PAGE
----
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Welfare Reform on the Web (December 2007): Mental health services - overseas

Consistencies and inconsistencies: mental health, compulsory treatment and community capacity building in England, Wales and Australia

B. Fawcett

British Journal of Social Work, vol. 37, 2007, p. 1027-1042

Mental health policy in England, Wales and Australia contains statements about human rights and the need to address stigma. As part of this constructive message, especially in England and Wales, emphasis is placed on user involvement in service planning and delivery at both macro and micro levels. However, when the focus shifts to compulsory treatment, these stated inclusive aspects of policy easily give way to the conferring of very considerable powers on a small number of professionals. Service users become patients and their involvement in what happens to them is related to assessments of their ability and capacity. Considerations about citizenship rights give way to the need to assess and treat individual symptoms, or become dependent upon compliance with care plans. This approach militates against the renewed emphasis currently being placed on community development linked to a reconfigured definition of recovery.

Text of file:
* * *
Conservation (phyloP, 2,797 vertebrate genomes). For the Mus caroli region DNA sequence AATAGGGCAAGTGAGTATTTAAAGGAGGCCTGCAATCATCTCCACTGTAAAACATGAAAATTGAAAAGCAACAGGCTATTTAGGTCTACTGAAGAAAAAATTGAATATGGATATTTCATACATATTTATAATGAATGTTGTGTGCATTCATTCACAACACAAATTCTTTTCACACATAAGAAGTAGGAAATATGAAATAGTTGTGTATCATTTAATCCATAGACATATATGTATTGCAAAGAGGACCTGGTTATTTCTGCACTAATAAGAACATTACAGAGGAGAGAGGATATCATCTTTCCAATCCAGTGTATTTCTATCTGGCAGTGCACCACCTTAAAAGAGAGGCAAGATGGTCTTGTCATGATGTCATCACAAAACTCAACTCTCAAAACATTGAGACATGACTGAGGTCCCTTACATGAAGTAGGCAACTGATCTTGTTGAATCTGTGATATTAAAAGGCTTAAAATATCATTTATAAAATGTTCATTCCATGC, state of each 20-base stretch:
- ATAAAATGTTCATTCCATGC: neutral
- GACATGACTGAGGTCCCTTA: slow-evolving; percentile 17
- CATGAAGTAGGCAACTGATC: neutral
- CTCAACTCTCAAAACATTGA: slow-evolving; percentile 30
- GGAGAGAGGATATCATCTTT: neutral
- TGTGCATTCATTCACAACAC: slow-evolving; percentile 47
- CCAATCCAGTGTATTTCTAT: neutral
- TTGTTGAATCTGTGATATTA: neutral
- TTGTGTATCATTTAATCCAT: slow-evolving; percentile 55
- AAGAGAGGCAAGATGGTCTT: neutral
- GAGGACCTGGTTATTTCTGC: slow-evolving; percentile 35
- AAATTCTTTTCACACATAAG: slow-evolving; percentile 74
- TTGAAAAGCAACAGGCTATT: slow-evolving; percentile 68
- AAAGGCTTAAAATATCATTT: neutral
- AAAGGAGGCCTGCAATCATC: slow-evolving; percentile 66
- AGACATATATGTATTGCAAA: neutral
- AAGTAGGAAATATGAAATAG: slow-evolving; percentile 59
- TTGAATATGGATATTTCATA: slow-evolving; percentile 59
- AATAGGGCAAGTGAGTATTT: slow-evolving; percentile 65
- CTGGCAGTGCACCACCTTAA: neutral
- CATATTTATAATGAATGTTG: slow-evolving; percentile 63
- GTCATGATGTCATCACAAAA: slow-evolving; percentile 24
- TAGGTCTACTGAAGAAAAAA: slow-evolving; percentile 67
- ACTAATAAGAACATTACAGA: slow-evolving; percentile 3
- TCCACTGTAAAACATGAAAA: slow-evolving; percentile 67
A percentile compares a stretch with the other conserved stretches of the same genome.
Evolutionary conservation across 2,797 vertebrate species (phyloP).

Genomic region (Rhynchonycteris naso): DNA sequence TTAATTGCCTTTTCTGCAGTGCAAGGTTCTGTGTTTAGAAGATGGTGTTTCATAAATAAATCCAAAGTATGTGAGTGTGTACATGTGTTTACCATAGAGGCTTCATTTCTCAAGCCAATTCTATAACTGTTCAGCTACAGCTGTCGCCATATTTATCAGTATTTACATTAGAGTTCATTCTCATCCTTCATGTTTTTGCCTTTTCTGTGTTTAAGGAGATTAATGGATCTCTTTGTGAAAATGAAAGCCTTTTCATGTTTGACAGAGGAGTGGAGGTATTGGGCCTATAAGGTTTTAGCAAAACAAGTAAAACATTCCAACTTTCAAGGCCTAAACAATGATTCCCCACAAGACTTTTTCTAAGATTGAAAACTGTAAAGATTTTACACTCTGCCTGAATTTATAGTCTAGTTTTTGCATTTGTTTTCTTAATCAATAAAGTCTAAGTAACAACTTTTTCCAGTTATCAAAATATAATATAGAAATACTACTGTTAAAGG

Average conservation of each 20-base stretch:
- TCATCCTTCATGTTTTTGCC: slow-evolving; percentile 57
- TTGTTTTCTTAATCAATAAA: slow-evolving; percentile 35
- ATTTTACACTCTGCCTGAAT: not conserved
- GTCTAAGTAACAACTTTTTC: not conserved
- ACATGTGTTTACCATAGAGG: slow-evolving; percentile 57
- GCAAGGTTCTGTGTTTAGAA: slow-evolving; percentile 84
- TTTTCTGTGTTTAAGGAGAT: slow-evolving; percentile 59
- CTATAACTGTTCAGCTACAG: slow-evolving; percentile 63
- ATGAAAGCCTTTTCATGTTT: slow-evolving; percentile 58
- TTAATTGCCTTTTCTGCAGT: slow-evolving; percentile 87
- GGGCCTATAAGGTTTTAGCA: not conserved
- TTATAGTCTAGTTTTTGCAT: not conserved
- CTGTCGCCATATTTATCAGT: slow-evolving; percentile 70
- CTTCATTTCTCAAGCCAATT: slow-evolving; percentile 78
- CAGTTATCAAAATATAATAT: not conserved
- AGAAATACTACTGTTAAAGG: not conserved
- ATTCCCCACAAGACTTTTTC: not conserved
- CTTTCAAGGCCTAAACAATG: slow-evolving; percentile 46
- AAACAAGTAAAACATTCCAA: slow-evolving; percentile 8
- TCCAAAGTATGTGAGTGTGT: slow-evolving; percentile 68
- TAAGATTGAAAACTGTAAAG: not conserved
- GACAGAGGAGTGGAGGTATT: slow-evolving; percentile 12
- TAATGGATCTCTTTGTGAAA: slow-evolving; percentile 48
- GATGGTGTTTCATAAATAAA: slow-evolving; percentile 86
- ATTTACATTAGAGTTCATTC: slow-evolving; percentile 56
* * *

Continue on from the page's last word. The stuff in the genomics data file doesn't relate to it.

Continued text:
Economic factors and psychiatric hospital beds: an analysis of historical trends

A. Ceccherini-Nelli and S. Priebe

International Journal of Social Economics, vol. 34, 2007, p. 788-810

This paper explores the association between economic factors (consumer price index, real gross domestic product per capita, base discount rate and rate of unemployment) and numbers of psychiatric hospital beds. Time series analytical techniques were applied to two regional datasets from the nineteenth century (North Carolina, USA and Berkshire, England) and three national twentieth century datasets (USA, UK and Italy) to test the hypothesis of a relationship. All datasets suggest a long-term relationship between economic factors and psychiatric bed numbers. Increase in consumer prices predicted a decrease in hospital bed numbers (and vice versa) in all datasets and was the strongest predictor of changes in psychiatric bed numbers.

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